Speech, Language and Oromotor Skills in Patients with Polymicrogyria
Objective: To determine whether specific speech, language and oromotor profiles are associated with different patterns of polymicrogyria (PMG), we assessed 52 patients with PMG using a battery of standardised tests and correlated findings with topography and severity of PMG.
Methods: Patients were identified via clinical research databases and invited to participate, irrespective of cognitive and verbal language abilities. We conducted standardised assessments of speech, oromotor structure and function, language and nonverbal IQ. Data were analysed according to normative assessment data and descriptive statistics. We conducted a correlation analysis between topographic pattern and speech and language findings.
Results: 52 patients (33 males, 63%) were studied at an average age of 12.7 years (range 2.5-36 years). All patients had dysarthria, which ranged from mild impairment to anarthria. Developmental speech errors (articulation and phonology), oral motor structure and function deficits and language disorder were frequent. 23/29 (79%) had cognitive abilities in the low average to extremely low range. In the perisylvian PMG group (36/52), speech, everyday language and oral motor impairments were more severe, compared to generalised (1 patient), frontal (3), PMG with periventricular nodular heterotopia (3), parasagittal parieto-occipital (1), mesial occipital (1) and other (7) patterns.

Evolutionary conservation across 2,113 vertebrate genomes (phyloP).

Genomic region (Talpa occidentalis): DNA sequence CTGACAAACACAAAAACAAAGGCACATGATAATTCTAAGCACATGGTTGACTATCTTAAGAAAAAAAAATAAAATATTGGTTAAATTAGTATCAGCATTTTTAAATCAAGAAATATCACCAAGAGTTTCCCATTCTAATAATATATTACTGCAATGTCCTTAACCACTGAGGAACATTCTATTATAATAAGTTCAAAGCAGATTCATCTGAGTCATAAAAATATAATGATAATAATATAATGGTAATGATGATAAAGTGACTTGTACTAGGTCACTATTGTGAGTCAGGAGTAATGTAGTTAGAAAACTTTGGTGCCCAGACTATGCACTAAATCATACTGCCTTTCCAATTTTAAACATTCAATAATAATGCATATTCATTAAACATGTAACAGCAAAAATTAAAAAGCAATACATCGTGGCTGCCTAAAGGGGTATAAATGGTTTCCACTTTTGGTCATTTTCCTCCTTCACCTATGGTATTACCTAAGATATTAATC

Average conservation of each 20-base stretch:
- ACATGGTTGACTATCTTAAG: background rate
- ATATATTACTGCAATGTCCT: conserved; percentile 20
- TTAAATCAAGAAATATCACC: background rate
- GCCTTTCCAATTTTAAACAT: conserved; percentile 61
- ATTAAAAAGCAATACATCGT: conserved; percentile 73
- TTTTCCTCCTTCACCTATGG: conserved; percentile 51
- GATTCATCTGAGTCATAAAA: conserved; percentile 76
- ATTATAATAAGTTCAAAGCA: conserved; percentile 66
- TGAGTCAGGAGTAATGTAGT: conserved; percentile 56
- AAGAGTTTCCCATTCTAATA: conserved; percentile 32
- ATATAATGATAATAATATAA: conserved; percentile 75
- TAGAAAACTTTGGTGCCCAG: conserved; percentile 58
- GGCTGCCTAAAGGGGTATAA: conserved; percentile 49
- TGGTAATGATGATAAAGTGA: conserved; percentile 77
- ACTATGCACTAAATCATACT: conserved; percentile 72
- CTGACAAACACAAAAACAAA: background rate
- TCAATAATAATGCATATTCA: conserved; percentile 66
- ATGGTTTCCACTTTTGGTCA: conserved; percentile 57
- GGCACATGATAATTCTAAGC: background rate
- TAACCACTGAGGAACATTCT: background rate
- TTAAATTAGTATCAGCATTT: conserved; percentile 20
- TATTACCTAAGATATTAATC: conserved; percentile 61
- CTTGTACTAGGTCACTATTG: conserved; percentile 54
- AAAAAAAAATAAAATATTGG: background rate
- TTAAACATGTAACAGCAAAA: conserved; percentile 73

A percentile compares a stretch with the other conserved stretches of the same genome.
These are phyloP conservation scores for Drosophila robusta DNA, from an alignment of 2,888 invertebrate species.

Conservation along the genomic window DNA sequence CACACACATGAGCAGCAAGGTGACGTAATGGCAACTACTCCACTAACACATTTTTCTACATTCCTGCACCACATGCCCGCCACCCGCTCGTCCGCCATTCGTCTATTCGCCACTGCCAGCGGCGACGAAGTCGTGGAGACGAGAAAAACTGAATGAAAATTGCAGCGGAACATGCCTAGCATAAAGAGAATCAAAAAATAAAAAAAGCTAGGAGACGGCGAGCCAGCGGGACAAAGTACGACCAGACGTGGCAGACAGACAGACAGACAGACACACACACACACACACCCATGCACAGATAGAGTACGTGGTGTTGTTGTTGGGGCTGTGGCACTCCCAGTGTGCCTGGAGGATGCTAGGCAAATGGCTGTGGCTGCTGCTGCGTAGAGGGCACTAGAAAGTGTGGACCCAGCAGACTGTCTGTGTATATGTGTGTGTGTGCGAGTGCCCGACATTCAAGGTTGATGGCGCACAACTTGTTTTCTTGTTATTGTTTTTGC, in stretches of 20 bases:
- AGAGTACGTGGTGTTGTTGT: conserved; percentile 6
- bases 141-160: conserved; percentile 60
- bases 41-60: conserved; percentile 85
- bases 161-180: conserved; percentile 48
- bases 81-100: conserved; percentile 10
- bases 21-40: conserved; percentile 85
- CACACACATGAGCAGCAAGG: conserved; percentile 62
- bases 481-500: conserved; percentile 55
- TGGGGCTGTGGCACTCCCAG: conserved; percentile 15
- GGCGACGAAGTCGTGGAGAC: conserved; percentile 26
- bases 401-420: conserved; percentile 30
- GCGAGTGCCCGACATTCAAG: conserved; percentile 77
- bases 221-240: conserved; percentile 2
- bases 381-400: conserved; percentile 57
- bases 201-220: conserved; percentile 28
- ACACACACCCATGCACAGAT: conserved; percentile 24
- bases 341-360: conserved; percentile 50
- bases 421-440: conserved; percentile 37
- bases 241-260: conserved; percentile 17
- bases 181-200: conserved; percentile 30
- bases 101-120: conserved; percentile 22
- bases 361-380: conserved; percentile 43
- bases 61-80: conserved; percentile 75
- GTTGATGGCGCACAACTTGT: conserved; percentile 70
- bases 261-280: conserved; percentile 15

Conclusions: Dysarthria is a core feature of PMG, often accompanied by receptive and expressive language impairments. These features are associated with all PMG distribution patterns and more severe in individuals with bilateral PMG, particularly in the perisylvian region.
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